I got recommended through the one and only Frankie Cheeze. (our US tour manager) I remember the tour was already booked and we didn’t have a lot of time to prepare. Maybe ten days or so. if those songs weren’t already in my musical DNA, I probably wouldn’t have been able to pull off the thirty plus songs I needed to know. When it was time for the first rehearsal, I knew I was gonna be a bit shaky, but I figured I’d just try to follow the rest of the band. When I got there, I realized there was no rest of the band! Marcelo, the guitar player, lives in Argentina and was flying in just before the tour. And the singer wasn’t coming in that night. At that point, I started sweating a bit. But I though, “Well, they’re short songs, we’ll pick ’em apart one by one.” Then Marky says, “Alright, let’s do Rockaway- Lobotomy- Psycho Therapy- Do You Wanna Dance- Havana- Commando. Count ’em off and go right into the next song. Ready?” And BOOM. We were off. Even in rehearsal, we never stop. That first one was the real trial by fire. You had to be able to do it like a Ramone. If you couldn’t hack that pace, you’re not cut out for the gig. It was stressful at first, but now I look back with fondness at those early rehearsals with just bass and drums. It sounded like the early records with the speaker balance turned to once side. After that, it’s kind of been one crazy blur!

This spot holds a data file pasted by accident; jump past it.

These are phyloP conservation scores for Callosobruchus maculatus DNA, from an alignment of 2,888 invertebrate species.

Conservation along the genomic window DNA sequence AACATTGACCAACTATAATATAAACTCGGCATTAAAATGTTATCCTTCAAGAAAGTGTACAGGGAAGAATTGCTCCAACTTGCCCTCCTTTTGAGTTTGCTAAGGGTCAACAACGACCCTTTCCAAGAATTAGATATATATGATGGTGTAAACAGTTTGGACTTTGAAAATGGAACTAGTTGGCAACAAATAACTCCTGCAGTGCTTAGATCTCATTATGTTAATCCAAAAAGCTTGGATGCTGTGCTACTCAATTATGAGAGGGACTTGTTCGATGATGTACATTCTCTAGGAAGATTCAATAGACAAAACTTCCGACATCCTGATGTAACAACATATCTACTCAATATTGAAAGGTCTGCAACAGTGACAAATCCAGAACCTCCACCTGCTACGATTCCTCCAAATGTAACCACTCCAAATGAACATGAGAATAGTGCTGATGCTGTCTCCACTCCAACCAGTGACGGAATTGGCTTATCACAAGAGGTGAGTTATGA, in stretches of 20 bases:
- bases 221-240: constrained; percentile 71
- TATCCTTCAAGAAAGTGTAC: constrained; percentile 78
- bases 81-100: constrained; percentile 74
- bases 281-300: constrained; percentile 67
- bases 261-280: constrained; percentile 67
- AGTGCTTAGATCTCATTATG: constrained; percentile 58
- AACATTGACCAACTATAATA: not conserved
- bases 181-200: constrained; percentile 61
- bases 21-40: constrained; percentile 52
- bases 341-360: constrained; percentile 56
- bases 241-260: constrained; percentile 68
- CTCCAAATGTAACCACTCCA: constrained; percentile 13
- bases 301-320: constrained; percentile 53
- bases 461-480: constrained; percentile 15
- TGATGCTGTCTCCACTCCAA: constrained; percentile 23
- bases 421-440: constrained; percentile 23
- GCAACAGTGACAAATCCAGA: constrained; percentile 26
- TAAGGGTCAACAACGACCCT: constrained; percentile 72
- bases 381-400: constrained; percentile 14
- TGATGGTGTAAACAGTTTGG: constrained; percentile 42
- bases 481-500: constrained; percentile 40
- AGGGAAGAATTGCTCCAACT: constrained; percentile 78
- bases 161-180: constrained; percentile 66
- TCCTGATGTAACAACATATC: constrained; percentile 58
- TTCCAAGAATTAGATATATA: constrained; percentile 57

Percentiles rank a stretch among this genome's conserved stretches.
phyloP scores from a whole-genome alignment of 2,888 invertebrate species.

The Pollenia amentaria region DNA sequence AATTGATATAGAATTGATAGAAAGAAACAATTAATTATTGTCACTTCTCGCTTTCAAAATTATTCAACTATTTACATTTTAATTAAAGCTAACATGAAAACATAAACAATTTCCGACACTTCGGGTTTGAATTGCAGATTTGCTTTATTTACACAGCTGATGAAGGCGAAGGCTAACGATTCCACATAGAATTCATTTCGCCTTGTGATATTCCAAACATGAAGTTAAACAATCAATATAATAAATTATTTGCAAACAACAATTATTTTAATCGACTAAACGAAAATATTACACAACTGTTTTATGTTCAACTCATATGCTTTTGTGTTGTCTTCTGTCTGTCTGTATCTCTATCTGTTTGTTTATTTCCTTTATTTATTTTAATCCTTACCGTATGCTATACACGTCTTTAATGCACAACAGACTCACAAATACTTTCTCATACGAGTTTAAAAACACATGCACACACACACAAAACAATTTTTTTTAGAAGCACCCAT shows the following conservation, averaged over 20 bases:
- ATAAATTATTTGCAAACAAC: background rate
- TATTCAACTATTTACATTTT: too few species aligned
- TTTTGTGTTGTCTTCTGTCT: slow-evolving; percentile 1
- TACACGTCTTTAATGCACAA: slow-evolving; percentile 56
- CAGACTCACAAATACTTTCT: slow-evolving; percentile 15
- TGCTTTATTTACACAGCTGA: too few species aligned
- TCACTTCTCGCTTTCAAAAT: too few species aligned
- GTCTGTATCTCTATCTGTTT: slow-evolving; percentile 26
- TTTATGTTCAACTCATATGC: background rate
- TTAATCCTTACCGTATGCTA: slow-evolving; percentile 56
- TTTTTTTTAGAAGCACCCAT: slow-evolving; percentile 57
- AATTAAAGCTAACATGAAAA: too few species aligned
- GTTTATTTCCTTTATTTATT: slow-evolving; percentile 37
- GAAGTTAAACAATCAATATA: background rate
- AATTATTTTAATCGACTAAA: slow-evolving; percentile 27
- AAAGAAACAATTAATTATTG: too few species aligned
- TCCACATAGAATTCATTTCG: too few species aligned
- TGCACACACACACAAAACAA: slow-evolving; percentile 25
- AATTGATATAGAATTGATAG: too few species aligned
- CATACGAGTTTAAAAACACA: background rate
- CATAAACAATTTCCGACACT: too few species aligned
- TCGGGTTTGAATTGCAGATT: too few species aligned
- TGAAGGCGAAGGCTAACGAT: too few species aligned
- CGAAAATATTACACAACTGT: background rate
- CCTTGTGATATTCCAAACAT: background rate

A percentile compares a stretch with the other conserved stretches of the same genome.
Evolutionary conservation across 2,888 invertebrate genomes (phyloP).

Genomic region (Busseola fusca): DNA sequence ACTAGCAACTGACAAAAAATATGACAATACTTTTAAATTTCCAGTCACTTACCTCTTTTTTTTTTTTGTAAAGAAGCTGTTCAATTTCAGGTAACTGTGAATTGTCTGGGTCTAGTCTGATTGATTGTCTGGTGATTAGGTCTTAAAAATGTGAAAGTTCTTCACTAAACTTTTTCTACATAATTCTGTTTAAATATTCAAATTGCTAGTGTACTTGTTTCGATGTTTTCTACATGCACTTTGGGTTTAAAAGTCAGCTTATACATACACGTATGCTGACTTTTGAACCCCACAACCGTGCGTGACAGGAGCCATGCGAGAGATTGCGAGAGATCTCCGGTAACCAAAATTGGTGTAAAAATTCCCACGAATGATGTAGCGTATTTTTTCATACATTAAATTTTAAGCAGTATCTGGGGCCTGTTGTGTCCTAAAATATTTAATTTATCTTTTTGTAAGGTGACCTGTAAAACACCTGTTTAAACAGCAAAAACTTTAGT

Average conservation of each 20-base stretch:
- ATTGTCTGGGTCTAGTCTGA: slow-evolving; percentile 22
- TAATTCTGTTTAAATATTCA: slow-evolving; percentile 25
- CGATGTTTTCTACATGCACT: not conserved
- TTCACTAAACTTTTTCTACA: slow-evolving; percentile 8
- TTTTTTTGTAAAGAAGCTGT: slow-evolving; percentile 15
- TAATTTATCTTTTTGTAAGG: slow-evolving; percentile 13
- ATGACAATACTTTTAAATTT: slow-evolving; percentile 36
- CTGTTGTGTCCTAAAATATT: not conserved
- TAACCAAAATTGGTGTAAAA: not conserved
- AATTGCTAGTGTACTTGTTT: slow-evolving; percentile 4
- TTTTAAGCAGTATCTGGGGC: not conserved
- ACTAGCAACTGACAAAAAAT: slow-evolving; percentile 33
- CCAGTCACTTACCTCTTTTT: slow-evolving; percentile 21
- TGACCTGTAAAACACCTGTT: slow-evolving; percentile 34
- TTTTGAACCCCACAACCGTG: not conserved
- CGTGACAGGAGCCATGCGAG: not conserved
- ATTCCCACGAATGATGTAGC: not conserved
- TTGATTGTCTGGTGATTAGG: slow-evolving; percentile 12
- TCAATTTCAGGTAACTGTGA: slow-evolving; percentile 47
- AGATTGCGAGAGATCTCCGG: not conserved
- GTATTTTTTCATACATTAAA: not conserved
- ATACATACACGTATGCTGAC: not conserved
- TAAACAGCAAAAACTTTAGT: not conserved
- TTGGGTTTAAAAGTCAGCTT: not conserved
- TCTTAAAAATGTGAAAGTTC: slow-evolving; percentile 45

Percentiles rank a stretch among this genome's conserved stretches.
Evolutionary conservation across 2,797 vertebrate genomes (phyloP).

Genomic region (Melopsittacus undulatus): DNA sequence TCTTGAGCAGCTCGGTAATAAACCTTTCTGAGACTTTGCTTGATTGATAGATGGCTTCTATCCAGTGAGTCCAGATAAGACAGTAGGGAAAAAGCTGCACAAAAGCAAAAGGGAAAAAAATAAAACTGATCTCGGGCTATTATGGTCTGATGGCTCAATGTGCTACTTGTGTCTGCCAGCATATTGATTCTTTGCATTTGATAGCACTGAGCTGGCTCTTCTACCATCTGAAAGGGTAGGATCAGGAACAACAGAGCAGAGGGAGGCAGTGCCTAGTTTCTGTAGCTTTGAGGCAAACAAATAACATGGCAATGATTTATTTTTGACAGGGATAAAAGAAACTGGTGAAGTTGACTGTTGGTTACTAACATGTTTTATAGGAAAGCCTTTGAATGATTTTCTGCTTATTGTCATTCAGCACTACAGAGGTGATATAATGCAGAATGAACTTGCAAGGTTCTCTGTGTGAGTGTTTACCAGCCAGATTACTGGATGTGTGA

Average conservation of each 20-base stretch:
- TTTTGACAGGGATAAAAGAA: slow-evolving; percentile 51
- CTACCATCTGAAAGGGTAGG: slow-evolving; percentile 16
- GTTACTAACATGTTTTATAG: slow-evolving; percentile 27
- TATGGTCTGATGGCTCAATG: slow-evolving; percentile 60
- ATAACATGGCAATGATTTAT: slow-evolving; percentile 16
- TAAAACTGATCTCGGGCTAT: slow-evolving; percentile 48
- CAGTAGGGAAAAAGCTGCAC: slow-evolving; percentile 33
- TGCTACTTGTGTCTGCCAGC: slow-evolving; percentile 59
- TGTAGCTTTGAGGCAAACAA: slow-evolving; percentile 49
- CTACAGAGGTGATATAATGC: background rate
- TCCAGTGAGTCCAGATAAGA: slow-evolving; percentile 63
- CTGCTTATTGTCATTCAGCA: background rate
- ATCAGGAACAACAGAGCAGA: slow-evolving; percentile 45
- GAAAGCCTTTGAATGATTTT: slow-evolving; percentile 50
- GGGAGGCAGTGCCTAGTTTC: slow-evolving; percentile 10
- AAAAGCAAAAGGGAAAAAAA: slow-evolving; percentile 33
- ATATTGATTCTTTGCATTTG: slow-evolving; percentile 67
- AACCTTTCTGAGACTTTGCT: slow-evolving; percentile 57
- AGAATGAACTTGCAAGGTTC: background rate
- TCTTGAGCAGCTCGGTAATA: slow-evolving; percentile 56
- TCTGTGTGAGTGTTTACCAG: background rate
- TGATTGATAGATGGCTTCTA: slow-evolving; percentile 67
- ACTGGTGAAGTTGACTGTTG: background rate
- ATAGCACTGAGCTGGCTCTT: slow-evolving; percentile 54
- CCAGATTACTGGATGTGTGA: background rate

When not performing with the band, what do you do in and out of music?
When I’m not touring, I work at the family landscape construction business. Yes, if I’m not rocking out on stage, I may be digging in your backyard. It’s quite a mental shift between the two occupations, but I’ve been doing it that way for a long time now. I think most people would be surprised just how many musicians have a similar arrangement.
What are your thoughts on the upcoming Punkspring in Japan?
I’ve never been to Japan, so I’m really excited about that. Back around 2002 or so, I was in a band called Graves with Dr. Chud and Michale Graves of the Misfits. We had a Japanese tour booked when the band abruptly broke up and that missed opportunity has bugged me ever since. It’s so wonderful traveling around with Marky because you’re just met with so much good will. It’s just great to see those songs bring out the same youthful spirit in people wherever you are.